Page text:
Young pitchers at risk for serious injuries


#1

:frowning: Baseball experiences great popularity both for the enjoyment of participation and for the low risk of significant injury. Approximately nine million players between the ages of six to seventeen annually attest to the “love of the game”. Unfortunately over the past three decades
the game has become of increasing importance, providing economic benefits and societal status to those with high levels of performance. As a result a youth recreational “game” is becoming increasingly “serious” and the primary goal of participation has become “success”. Baseball, as
any sport, should promote fun, participation, skill development, maximal effort, a desire to win,an understanding of losing, teamwork, cooperation, determination, perseverance and social skills. Baseball must also give young athletes the chance to develop and maximize their skills to
reach their highest level of achievement, but overzealous practices in pursuit of success can lead to serious overuse injuries. This has become most apparent in young pitchers who have sustained injuries previously only seen in adult players. These injuries are of the magnitude that
can limit ultimate performance and end the ability to pitch.
“Little League elbow” was a popular term in the past, an inflammation of the inner part of the elbow in young pitchers… In the overwhelming majority of players, the symptoms resolved with no long-term problems. Recently it has become apparent that not all elbow and shoulder problems experience simple and complete resolution. As a result of overuse, poor
biomechanics, and a lack of appropriate conditioning, the significant forces created by the pitching motion has resulted in growth plate fractures, growth abnormalities, strains and tears of the rotator muscles and tendons, joint instability, tears of the cartilage in the joint, bone
breakdown and ligament tears, including the ulnar collateral (Tommy John) ligament. Long periods of rest, extensive rehabilitation and surgery are frequently required to heal these injuries, some of which will never return to their previously normal structure.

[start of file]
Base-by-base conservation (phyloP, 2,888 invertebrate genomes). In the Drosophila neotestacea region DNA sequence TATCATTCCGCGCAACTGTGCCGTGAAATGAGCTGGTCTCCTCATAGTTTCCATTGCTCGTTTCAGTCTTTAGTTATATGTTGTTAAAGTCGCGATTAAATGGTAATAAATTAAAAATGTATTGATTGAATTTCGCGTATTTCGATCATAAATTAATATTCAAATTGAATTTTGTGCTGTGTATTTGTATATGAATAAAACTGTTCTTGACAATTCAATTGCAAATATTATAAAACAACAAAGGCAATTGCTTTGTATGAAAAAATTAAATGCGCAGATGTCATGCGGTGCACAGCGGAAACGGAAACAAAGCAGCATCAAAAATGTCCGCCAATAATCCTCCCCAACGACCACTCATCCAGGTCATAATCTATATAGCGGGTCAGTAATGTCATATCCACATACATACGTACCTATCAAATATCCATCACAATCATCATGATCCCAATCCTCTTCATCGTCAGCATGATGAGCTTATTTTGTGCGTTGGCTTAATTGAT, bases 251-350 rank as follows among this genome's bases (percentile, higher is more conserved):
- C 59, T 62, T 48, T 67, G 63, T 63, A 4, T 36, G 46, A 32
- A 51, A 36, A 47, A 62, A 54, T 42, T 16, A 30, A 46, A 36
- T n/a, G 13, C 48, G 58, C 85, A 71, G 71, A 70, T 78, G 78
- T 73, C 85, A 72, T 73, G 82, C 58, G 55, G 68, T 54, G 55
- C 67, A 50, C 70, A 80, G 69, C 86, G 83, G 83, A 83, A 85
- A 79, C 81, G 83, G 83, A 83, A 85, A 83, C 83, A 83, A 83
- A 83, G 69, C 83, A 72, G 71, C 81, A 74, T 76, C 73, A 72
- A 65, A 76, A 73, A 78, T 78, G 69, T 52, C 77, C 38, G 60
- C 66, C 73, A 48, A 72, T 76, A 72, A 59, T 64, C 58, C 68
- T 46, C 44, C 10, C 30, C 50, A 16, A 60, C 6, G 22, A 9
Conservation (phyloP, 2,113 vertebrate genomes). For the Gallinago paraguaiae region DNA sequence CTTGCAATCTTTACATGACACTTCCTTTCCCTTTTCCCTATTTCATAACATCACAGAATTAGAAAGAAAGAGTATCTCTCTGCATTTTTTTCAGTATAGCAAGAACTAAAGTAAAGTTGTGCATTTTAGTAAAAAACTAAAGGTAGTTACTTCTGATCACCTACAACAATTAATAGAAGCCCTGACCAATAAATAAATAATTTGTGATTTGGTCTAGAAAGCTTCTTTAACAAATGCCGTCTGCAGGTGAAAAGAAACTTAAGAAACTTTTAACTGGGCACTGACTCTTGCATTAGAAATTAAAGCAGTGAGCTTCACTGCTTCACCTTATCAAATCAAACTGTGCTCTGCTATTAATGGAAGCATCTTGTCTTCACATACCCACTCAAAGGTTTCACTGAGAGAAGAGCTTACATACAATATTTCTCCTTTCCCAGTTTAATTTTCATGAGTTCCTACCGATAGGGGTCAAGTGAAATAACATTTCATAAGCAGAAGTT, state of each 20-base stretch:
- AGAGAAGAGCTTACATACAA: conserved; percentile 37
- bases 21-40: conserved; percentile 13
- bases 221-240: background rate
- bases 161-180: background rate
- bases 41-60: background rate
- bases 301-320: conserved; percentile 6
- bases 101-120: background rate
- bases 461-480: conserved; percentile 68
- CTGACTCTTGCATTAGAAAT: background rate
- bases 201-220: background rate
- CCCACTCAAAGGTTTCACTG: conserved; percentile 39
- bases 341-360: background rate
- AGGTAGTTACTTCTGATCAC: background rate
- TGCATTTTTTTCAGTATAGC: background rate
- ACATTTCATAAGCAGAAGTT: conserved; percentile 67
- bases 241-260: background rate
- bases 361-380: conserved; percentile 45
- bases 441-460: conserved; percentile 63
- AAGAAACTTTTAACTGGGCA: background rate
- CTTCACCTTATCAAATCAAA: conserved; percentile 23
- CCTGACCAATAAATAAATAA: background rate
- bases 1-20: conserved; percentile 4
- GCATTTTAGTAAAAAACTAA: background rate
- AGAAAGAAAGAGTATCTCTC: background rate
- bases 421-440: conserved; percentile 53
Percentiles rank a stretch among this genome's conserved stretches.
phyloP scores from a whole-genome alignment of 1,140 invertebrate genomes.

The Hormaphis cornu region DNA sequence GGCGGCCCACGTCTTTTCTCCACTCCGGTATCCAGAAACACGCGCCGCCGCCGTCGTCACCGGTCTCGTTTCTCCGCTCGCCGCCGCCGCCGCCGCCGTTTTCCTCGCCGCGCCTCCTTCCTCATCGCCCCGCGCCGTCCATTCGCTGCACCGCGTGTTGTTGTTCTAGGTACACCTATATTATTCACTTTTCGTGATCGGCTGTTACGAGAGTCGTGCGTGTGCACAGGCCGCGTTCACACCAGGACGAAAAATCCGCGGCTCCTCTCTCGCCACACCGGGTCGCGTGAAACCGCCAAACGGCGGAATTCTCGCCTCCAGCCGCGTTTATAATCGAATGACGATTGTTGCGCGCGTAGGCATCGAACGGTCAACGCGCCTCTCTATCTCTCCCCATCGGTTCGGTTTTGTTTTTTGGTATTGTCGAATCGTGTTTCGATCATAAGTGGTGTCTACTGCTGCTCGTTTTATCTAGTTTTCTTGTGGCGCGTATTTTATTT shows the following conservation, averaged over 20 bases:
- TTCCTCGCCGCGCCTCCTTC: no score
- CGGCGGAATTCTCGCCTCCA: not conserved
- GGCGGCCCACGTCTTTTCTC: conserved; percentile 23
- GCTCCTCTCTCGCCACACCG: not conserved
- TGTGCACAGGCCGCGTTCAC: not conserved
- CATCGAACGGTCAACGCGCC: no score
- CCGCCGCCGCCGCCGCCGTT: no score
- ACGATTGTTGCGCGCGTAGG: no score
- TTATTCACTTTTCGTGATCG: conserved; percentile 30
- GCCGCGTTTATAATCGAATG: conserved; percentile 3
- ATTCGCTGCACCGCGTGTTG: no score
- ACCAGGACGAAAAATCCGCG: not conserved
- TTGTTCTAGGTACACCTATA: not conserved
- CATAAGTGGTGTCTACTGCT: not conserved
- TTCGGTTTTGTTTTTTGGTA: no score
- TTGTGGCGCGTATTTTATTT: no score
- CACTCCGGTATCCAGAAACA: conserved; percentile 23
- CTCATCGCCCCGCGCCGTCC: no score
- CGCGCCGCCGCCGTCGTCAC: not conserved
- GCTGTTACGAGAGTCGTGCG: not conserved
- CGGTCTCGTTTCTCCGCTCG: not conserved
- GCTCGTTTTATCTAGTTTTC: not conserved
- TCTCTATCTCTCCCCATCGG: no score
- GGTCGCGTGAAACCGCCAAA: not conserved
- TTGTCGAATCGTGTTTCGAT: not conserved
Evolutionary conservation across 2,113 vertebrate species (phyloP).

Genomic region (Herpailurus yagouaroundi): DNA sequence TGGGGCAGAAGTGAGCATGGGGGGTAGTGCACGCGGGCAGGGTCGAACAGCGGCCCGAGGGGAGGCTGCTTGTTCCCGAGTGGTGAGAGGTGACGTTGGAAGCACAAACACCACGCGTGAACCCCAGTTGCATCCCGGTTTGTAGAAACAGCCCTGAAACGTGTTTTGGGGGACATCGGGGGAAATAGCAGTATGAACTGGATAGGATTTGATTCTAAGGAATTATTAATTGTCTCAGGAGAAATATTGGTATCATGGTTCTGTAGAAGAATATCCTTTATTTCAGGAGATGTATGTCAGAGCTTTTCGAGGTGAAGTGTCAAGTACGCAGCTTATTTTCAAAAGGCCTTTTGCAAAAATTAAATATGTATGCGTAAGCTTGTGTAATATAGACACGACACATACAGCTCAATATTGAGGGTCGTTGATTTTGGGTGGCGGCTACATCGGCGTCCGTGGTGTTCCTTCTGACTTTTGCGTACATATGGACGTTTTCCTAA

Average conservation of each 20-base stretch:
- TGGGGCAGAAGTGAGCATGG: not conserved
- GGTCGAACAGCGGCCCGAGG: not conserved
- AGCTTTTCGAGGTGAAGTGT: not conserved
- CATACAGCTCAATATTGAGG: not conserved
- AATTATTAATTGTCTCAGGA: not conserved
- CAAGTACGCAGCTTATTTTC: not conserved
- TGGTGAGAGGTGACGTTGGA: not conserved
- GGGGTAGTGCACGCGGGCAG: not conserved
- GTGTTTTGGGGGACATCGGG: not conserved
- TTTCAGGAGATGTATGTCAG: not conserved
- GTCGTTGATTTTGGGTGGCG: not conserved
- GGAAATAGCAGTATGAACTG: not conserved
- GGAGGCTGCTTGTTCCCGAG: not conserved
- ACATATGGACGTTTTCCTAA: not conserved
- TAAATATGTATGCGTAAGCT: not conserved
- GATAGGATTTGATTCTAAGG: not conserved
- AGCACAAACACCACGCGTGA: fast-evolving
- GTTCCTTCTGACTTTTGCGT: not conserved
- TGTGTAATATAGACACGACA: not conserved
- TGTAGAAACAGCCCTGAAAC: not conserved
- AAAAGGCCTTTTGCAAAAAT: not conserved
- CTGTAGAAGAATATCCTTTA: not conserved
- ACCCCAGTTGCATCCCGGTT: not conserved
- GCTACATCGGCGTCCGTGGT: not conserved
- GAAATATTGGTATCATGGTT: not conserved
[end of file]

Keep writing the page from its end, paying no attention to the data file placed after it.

DR. JAMES ANDREWS - EXPERIENCE
Dr. James Andrews, of the Alabama Sports Medicine and Orthopaedic Center and the American Sports Medicine Institute in Alabama repaired an average of four Tommy John ligaments from 1995 – 1997 on high school pitchers, 17 between 1998 – 2000, 26 by 2002 and more than 54 in 2003. There is little question in his mind that serious arm injuries are increasing in under 18 year-old players, even those between 11 to 15 years of age.
DR. FRANK JOBE - OPINION
Dr. Frank Jobe, associate of the Kerlan – Jobe Orthopaedic Clinic and Marilyn M. Pink, Ph.D., P.T., director, Biomechanics Laboratory, Centinela Hospital Medical Center express similar concern about the injuries to young pitchers. They believe the passion for success has
resulted in an excessive number of pitches thrown by young players. This is often associated with the additional risk of poor biomechanics and inadequate conditioning. Dr. Jobe believes the current environment of excess needs, moderation or serious injuries will continue to increase.
What did professional pitchers do?
DR. CHANDLER - ARE THE PRACTICES OF TODAY’S YOUNG PITCHERS NECESSARY TO REACH ELITE LEVELS OF PERFORMANCE?
Dr. Joseph B. Chandler, chairman of the Major League Baseball Medical Advisory Committee, interviewed 30 major and 71 minor league pitchers in 2002 to determine their pitching history. High pitch counts and reports of arm injuries were uncommon and most first 2 threw a curveball at 14 and a slider at 18 years. Year round baseball was uncommon and most
played other sports during the year. Professional pitchers reached their elite status without following the excess practices of today.
DR. BARRY GOLDBERG – DR. FREDERICK MUELLER
USA BASEBALL MEDICAL & SAFETY ADVISORY COMMITTEE
Dr. Barry Goldberg, director of Sports Medicine, Yale University Health Services and Dr. Frederick Mueller, chairman of the University of North Carolina Sports and Exercise Research at the Center for Catastrophic Sports and Injury Research, demonstrated in a preliminary pilot study in 2004 that early pitching practices appear to create an increased risk for
an eventual pitching injury. Pitching volume, type of pitches thrown, inadequate rehabilitation of prior injuries and a lack of formal conditioning appear to be increasing the chance of sustaining a later significant injury.
Too much too soon combined with inappropriate preparation has caused a growing incidence of serious arm injuries in young pitchers.


#2

Coachmo,

Did you write this or is it a published article? If a published article, do you have a reference for it? Thanks.


#3

Roger
http://www.wvraa.org/Docs/pitching_risk.pdf
Tks
coachmo